One of the best things about these three plants is availability.  Each of them is readily available at this point, I haven't seen a pest issue with any, and I can't say enough good things about them!

Tuesday, August 7, 2012

Colocasia esculenta "Elena"

The sunlight was really incredible this morning, coming through the leaves of Colocasia esculenta "Elena."  According to Plant Delights Nursery, this baby is hardy to Zone 7B, and is a hardier version of "Lime Zinger."  These all came from one original bulb three years ago (there are about 8 big clumps now).  I've not tried overwintering it outside yet, but think I'll leave a couple of them out this winter to trial.  They are in dappled sun, with irrigation, in potting soil, and loving life!

The photo below isn't great lighting, but I think it will show some better perspective.  This little chapel in in an ocean of Camellia japonica and Delaware Azaleas along a creek, so the Elephant Ears in the window box planters give a great change in texture to the scene.  The photo above was from a seat inside the chapel.

Monday, August 6, 2012

Syncing My Hub......I Think Not!

I got a message today from my phone.  The message was a reminder that I need to “sync my social hub,” and did, in fact, come FROM my phone, not VIA my phone.

My first realization was that my telephone is directing me to do something I don’t know how to do, with something I didn’t know that I had….after all, what is my “social hub?”  And how does my telephone know that I need to sync it, whatever that is?

It was at that moment that I realized I am officially in technological overload, and I need to handle it.  Much like that moment when you realize you’ve created a monster of a garden that is no longer bringing you pleasure, I am at that point with technology.  As much as I like hearing from lots of people and staying in touch with those that I tend to lose track of over time, I am clear that technology in my life has created a whole new set of aggravations.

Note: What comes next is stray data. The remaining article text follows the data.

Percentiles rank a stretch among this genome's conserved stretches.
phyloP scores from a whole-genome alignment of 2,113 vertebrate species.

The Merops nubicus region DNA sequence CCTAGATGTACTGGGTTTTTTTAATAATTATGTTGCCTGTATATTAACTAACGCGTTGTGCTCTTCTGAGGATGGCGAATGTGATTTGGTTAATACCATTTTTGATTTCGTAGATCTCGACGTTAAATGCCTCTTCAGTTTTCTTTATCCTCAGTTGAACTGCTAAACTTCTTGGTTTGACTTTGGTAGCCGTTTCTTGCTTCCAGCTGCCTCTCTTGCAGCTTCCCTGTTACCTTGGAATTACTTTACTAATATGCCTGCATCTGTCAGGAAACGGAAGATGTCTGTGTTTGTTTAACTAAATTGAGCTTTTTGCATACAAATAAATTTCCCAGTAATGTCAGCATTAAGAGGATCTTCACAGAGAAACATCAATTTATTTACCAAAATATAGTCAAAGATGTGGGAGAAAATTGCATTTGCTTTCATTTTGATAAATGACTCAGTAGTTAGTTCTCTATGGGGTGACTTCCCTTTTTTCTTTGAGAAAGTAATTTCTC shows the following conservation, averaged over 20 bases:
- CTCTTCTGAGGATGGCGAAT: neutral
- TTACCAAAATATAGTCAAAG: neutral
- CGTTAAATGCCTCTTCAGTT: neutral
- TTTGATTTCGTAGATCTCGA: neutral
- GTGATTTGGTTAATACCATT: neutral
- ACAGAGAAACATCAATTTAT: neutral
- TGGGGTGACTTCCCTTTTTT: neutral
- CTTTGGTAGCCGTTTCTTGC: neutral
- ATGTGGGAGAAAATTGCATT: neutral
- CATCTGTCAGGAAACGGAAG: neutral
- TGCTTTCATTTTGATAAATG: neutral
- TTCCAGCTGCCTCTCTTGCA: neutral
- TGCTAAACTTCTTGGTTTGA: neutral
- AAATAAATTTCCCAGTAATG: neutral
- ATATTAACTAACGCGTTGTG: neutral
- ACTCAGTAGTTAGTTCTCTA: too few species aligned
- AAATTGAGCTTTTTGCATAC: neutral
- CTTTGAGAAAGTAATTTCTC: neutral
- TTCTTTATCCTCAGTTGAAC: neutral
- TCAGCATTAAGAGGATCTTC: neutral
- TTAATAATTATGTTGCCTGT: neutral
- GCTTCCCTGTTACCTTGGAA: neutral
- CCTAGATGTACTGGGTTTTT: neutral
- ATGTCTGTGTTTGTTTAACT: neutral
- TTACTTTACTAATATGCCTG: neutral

When I investigated my “social hub,” I discovered that I have a Twitter account that I’ve never used.  I can say with some certainty that I never want to be tweeted or twitted or whatever is done when I’m in the garden!  That’s the first thing to be removed from my hub.  I also have a Tumblr account, which seems to be a hybrid form of blog that is for more pretentious Pinterest pinners.  Oh, yes, I do have a Pinterest account, to which I pin like a maniac, only to realize later that I’ve been sucked into a pattern of pinning anything that creates a thought of “oh, that’s pretty” in my brain.

I am reminded of the dieting woman with the Johnny Bravo haircut on television some years ago screaming, “Stop the madness!”

I am clear that I enjoy adding to this blog (although I’m still not sure what people find interesting about my posts), so this will once again become the priority.  I also delight in reading the entries of other bloggers I follow, and feel a real sense of attachment to them.  I can’t say that I feel warmly about any tweet, twit, or Tumbl (no “e”).

So for the time being, let me thank you in advance for your patience while I regroup a bit, and go through all of the dust that has settled over these past few months.  I am looking forward to catching up with your blogs, as well, and hearing about your adventures. 
The magpie in the photo seems a perfect companion for me…intense, somewhat smart, quite clever, and easily distracted by any shiny thing put in its path!  The magpie might become my new mascot!